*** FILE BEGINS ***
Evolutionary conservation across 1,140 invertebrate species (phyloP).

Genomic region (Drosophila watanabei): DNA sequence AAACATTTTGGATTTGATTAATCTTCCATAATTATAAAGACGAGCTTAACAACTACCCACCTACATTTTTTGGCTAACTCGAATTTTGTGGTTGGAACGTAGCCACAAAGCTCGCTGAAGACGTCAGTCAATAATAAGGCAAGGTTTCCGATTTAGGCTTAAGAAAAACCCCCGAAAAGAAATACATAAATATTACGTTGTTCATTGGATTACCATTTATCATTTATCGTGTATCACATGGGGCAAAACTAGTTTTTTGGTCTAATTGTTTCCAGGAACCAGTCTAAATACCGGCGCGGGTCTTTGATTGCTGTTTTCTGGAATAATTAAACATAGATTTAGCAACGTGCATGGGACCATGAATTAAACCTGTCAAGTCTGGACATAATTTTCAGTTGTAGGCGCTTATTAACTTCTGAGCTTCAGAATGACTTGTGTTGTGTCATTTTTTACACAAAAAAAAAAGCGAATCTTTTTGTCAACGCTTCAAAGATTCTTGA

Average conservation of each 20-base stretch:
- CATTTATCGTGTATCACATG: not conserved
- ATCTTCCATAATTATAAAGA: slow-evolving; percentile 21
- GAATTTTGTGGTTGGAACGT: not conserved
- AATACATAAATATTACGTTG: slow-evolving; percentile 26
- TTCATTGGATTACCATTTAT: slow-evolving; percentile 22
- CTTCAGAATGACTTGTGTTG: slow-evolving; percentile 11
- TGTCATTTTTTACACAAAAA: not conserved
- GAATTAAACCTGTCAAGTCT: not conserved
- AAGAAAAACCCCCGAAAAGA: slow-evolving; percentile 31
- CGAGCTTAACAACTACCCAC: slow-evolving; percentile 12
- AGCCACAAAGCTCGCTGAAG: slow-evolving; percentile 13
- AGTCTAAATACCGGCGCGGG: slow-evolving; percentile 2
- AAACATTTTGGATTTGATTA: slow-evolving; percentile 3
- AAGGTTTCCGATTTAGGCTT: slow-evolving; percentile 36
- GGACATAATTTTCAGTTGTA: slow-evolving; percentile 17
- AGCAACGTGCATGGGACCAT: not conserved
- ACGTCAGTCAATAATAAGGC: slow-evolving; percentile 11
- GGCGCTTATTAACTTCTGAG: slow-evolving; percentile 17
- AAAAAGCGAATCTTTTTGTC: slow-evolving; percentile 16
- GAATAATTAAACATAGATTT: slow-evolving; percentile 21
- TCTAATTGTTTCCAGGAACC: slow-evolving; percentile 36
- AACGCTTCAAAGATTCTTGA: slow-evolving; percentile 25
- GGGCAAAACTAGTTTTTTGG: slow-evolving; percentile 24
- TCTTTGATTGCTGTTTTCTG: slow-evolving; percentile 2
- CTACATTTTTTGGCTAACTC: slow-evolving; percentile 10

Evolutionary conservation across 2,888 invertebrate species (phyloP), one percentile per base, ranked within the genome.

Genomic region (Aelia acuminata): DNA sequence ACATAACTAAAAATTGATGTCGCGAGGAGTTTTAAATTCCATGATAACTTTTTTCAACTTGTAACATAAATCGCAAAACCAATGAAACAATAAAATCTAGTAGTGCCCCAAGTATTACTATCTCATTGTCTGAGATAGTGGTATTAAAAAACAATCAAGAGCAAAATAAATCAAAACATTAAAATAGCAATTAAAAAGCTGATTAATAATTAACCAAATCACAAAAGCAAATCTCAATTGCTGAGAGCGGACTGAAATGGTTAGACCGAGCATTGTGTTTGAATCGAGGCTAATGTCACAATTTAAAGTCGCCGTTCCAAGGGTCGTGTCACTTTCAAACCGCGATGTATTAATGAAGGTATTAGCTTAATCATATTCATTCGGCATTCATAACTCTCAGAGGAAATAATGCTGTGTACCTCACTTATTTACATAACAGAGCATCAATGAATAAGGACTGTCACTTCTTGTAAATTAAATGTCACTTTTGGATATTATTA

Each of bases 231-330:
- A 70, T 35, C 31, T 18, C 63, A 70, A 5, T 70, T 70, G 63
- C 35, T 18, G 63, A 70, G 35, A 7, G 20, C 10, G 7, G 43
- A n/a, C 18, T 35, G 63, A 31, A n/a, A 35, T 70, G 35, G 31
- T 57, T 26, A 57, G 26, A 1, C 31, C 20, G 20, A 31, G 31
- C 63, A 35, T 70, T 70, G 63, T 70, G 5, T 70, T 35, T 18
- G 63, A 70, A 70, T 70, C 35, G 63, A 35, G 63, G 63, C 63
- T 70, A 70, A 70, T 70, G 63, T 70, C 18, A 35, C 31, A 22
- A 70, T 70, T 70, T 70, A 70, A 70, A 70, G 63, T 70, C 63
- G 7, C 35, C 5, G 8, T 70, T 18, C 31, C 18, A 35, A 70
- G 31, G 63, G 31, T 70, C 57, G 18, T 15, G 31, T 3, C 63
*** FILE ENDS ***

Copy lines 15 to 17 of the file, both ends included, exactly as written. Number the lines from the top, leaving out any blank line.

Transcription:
- AGTCTAAATACCGGCGCGGG: slow-evolving; percentile 2
- AAACATTTTGGATTTGATTA: slow-evolving; percentile 3
- AAGGTTTCCGATTTAGGCTT: slow-evolving; percentile 36